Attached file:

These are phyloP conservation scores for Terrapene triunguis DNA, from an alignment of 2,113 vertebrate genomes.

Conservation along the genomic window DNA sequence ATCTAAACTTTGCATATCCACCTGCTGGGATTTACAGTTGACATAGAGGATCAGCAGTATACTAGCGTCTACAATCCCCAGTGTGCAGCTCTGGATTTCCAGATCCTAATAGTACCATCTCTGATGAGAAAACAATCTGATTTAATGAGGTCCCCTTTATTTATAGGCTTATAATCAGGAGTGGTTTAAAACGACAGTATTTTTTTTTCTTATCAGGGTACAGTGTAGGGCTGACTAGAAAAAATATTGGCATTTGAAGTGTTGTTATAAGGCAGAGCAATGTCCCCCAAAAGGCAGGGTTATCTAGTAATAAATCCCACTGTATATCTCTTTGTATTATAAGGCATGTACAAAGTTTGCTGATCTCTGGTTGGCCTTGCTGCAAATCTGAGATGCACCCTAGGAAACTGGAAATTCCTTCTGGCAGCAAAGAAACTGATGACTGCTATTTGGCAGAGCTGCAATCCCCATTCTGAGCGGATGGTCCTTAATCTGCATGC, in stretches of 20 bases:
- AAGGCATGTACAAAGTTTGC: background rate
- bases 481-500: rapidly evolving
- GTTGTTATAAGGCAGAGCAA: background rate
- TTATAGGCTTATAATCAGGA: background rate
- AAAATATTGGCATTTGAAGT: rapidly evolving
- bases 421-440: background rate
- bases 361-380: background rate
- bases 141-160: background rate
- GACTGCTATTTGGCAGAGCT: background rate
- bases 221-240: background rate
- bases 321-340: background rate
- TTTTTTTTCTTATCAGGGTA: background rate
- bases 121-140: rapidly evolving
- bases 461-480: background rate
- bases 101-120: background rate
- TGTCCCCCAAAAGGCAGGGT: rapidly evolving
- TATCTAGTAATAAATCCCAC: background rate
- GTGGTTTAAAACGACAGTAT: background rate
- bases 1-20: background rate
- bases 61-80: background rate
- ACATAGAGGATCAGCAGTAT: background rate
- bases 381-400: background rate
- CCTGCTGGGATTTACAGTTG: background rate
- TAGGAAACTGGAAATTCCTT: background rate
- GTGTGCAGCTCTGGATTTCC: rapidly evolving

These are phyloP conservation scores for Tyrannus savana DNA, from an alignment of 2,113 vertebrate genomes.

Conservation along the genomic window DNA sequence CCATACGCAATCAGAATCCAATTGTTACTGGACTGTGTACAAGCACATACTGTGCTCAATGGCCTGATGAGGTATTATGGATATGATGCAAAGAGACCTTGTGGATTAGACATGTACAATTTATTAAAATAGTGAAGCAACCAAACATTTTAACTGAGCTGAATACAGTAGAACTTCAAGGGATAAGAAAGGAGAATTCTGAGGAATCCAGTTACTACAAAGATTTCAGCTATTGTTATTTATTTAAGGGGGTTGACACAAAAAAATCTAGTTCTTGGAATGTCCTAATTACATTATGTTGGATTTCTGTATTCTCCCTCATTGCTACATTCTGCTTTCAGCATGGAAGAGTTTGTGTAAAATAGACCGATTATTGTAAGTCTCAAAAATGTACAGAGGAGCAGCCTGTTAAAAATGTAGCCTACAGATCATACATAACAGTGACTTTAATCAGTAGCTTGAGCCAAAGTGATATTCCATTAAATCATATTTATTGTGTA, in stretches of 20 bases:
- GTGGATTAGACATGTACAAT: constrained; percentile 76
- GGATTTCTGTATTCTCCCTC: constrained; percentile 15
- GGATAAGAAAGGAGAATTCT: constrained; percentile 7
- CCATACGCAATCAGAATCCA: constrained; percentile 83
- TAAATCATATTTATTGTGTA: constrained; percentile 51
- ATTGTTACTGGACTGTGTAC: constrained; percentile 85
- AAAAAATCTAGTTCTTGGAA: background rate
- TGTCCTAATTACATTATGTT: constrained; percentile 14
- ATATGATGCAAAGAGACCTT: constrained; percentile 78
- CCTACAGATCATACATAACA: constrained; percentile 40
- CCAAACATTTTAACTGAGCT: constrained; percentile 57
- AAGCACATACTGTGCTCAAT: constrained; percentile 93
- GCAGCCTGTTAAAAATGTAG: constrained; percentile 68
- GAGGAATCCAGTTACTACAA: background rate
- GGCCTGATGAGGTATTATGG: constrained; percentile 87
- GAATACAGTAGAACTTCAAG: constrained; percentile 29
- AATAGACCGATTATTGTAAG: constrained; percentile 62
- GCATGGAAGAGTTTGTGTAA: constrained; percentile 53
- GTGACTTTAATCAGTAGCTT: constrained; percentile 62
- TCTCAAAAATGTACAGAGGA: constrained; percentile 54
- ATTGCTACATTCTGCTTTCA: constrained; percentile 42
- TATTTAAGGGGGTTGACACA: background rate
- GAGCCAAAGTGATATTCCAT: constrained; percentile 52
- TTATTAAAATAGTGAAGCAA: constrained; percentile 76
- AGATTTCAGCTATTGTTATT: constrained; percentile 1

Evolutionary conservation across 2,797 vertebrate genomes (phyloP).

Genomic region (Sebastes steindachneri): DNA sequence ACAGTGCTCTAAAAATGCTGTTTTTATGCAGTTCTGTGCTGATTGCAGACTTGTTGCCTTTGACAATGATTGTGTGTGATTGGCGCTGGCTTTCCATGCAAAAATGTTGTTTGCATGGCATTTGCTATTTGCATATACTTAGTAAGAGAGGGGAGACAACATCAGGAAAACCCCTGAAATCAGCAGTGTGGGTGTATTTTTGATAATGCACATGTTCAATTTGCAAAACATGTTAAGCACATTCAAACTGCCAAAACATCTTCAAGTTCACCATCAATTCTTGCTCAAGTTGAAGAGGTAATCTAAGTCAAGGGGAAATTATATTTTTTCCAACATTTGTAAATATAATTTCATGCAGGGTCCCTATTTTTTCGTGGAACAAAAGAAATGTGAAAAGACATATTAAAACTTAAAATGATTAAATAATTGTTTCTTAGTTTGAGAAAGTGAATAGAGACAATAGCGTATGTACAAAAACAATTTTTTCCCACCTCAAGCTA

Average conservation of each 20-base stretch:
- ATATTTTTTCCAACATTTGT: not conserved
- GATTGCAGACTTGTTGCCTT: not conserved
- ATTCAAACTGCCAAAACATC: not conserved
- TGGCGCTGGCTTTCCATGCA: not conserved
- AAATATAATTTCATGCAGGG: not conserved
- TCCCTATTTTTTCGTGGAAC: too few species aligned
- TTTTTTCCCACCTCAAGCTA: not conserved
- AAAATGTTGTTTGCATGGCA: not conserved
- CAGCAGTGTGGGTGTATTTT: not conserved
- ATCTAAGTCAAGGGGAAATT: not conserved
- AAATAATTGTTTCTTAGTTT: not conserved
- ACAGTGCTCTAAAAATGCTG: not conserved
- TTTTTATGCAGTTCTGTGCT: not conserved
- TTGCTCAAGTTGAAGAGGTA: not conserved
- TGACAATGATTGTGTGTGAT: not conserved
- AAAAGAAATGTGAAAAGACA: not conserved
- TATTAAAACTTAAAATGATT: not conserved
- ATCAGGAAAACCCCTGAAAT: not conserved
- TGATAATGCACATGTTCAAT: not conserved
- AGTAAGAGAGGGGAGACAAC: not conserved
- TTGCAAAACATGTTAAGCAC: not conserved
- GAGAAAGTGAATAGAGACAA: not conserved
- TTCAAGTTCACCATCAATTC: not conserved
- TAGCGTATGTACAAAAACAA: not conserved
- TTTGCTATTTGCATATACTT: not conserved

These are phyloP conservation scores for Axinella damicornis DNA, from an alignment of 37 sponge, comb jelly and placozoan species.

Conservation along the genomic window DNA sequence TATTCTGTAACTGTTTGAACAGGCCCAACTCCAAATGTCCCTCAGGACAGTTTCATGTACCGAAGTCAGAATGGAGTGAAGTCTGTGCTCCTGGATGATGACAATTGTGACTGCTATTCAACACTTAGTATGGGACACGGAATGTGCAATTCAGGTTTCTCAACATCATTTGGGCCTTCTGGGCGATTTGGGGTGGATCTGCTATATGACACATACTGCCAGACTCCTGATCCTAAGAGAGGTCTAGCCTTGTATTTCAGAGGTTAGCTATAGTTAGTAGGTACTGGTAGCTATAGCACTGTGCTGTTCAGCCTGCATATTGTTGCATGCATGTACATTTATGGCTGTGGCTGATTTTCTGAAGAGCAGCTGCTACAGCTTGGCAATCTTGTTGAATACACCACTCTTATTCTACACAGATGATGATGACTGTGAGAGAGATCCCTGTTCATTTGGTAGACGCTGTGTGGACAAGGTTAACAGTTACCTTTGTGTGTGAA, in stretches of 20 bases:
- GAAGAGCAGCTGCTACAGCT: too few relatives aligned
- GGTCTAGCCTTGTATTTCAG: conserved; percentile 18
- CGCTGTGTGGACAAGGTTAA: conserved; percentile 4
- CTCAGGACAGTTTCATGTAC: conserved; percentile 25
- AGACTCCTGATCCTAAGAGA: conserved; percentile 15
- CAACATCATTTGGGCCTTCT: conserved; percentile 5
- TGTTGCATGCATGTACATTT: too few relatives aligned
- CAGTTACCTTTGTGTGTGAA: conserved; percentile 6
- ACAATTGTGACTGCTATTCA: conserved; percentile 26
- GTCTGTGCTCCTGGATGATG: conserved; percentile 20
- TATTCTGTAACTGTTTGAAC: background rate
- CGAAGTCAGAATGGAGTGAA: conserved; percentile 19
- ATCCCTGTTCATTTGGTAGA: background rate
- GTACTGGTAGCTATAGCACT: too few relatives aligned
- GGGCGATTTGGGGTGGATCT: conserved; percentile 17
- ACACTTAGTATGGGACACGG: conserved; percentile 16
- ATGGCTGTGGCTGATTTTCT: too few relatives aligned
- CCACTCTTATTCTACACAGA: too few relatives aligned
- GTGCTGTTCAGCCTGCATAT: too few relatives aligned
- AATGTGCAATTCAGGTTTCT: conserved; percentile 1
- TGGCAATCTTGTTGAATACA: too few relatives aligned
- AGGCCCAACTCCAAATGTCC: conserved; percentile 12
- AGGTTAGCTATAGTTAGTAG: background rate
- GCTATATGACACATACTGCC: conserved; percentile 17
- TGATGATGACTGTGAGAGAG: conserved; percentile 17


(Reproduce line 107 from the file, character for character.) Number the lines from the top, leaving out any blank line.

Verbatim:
- AGGTTAGCTATAGTTAGTAG: background rate